Family Unity Model in Oregon. The Family Unity Model is unique among the programs visited in that it is not a program but a practice or "attitude." The model was developed at the state child welfare agency level, based on a survey of the views of front-line child welfare workers on "successful" practice strategies in working with families. The result was the Family Unity Model, which prescribes child welfare practices that engage families as active participants in service delivery, discover family strengths rather than weaknesses, and bring family resources to bear to resolve the situation that brought families into contact with the child welfare system in the first place. An important feature of the Family Unity Model is the Family Unity Meeting, which invites the family to gather its human and other resources in one room to develop a plan to resolve the family's problems. The child welfare caseworker might call a Family Unity Meeting to address the imminent break up of a family, possible family reunification, or some other issue that would benefit from a family- and community-based plan of action. Currently, the state staff who developed the model are traveling across the state, advertising and training county child welfare agency staff on the model The hope is to have the caseworkers adopt the model as "good child welfare practice." Staff who have adopted the model report that it is a very effective approach for working with foster care families. A positive feature for agency caseworkers is that the approach appears to lighten their workload; families rely on their own strengths and resources and those of their communities to resolve their problems, not just the caseworker.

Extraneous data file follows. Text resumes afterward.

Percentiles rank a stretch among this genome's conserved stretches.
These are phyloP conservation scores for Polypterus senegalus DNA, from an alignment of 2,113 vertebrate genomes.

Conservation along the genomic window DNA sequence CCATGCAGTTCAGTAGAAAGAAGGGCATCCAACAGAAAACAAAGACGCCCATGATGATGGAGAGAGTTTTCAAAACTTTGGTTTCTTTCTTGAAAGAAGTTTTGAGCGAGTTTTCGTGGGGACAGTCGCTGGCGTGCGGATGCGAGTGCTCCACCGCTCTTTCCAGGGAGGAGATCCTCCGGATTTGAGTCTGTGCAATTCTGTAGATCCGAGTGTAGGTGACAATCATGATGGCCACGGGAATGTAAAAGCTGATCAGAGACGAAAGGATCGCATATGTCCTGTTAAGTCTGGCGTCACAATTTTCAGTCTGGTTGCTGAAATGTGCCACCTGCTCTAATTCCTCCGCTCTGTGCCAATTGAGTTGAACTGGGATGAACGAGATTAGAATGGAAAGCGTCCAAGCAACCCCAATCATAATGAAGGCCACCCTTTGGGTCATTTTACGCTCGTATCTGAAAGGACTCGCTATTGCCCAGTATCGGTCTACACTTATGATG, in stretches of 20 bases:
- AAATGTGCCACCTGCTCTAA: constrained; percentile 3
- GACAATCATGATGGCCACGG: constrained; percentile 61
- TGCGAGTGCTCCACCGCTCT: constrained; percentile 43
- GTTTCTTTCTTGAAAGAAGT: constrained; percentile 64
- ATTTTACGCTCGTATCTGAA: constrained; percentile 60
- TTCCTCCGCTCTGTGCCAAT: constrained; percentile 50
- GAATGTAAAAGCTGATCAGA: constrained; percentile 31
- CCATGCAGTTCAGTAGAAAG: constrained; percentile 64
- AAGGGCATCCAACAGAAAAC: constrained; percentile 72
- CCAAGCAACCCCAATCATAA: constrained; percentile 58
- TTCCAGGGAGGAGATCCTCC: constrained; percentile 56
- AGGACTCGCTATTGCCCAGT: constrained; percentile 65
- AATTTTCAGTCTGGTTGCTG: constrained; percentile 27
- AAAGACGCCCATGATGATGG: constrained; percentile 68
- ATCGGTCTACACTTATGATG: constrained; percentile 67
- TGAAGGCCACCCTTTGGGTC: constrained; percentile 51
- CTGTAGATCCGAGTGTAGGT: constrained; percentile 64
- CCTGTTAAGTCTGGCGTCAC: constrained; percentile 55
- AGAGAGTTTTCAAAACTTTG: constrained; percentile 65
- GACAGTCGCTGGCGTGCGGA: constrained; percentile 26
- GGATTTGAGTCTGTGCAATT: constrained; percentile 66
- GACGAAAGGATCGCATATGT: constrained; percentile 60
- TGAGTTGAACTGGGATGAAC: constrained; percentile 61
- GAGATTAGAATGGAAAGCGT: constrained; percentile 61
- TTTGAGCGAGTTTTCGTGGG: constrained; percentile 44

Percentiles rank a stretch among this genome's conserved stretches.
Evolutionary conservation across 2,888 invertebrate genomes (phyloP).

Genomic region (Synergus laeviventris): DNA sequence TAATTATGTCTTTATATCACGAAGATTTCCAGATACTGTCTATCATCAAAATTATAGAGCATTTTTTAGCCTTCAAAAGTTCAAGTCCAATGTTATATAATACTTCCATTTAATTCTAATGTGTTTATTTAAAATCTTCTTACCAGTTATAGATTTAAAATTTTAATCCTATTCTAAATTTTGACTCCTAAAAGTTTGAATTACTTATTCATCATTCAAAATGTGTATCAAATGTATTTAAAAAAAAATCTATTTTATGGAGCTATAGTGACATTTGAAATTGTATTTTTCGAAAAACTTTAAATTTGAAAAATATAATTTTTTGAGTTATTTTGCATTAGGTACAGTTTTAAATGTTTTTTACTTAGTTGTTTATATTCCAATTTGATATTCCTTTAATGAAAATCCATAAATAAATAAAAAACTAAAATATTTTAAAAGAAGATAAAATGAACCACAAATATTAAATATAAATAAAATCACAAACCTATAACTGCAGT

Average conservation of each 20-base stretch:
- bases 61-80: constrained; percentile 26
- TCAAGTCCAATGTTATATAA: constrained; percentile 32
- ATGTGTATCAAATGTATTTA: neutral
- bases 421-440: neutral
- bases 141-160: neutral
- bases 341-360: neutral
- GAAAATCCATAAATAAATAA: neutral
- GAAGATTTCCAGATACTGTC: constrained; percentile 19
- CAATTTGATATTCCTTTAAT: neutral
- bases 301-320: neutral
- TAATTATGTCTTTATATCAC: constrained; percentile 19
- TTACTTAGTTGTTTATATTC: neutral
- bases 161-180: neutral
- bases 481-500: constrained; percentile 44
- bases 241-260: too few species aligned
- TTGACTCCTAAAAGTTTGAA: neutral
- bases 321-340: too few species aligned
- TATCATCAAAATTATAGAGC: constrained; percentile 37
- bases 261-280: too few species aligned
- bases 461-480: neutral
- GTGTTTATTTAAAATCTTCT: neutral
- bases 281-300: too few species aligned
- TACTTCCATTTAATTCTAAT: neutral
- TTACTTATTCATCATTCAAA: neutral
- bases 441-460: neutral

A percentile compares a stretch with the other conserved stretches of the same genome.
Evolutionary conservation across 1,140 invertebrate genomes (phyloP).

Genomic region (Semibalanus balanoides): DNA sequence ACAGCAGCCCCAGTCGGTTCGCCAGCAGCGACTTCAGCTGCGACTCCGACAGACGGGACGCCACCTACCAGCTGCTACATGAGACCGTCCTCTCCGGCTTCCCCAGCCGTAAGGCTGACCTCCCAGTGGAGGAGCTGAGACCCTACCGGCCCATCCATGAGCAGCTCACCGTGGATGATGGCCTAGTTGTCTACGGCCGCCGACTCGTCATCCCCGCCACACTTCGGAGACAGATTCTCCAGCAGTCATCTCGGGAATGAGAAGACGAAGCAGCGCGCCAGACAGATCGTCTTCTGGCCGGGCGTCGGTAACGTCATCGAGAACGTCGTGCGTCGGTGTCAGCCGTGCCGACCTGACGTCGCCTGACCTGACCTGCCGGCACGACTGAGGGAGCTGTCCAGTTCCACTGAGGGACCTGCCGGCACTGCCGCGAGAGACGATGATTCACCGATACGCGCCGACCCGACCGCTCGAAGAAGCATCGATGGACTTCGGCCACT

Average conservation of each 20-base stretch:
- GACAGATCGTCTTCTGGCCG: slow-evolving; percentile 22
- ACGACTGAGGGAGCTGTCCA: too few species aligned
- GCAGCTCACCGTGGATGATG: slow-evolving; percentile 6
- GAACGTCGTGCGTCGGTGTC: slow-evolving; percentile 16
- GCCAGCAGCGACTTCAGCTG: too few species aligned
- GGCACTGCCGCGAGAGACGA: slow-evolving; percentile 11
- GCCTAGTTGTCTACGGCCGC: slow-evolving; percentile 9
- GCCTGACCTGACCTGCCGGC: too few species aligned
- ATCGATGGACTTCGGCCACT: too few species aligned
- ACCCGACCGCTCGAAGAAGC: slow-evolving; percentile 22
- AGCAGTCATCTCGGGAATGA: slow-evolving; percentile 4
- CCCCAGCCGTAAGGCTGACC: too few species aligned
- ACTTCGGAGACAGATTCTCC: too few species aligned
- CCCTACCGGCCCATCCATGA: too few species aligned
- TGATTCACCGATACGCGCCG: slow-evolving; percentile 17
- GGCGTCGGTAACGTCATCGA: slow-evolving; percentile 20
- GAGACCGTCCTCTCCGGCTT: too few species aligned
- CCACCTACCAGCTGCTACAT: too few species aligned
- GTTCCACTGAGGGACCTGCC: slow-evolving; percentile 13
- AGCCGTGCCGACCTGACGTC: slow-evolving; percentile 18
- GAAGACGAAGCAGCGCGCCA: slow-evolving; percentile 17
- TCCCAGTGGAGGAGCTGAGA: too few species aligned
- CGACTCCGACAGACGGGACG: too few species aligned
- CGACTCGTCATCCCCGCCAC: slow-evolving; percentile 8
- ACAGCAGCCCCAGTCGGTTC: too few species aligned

Permanency Enhancement Project in the Tacoma, Washington Division of Children and Family Services Regional Office. The Permanency Enhancement Project (PEP) is the name given to several two-year child welfare "service enhancement" projects funded by the State of Washington and operated by regional and/or county child welfare offices. PEP follows on the coattails of earlier state-funded research demonstration efforts to discover how to reduce foster care expenditures by enhancing child welfare services. The focus of the current PEP projects is to explore strategies to improve child welfare services, particularly permanency planning efforts, in order to reduce the "backlog" of children in foster care for 90 days or longer. Each of the PEP projects is somewhat different. The Tacoma regional child welfare office operates special PEP units in two offices within the region. In these units, cases begin permanency planning soon after the initial CPS investigation is completed (i.e., much earlier than normal) and receive more intensive staff and other resources than are regularly available in the office in order to help the child find a permanent placement. The goal of the PEP unit is to achieve reunified on for the child with his or her family of origin, or, alternatively, to move toward termination of parental rights and adoption. The Tacoma PEP unit has been operating for less than a year and currently serves 70 children.